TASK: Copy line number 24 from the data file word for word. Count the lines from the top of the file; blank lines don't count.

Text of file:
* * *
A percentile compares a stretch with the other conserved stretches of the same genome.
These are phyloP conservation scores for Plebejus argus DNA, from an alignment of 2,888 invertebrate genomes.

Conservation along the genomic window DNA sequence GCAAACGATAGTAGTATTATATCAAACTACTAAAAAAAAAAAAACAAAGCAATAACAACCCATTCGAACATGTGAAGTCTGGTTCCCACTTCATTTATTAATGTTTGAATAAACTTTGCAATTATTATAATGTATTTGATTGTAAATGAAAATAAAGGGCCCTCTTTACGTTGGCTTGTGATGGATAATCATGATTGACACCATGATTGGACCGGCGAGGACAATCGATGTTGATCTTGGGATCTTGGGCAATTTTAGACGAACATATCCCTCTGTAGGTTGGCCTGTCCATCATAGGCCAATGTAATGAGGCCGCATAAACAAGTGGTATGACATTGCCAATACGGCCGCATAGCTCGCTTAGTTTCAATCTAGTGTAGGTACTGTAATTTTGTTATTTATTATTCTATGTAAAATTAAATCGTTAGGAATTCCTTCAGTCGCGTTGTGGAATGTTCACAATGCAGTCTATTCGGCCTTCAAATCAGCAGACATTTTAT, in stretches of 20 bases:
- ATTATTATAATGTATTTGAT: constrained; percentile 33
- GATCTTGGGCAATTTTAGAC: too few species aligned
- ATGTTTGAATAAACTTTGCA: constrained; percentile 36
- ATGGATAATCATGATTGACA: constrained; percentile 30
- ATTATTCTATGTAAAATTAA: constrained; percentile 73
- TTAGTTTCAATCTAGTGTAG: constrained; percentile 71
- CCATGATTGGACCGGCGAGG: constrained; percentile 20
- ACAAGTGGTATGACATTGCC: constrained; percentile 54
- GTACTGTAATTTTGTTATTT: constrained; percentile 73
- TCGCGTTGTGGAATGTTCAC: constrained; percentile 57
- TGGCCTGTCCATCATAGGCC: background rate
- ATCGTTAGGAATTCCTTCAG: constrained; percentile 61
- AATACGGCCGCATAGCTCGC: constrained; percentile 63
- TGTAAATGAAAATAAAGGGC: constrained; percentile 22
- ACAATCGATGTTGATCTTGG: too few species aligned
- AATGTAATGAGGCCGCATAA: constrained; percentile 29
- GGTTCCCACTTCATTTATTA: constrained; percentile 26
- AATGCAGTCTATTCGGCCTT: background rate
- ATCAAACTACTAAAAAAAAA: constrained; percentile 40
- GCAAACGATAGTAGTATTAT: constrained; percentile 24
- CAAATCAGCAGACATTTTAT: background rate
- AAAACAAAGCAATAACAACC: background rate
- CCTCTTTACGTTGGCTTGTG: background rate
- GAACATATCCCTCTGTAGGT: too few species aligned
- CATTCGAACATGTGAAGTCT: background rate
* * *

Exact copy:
- CAAATCAGCAGACATTTTAT: background rate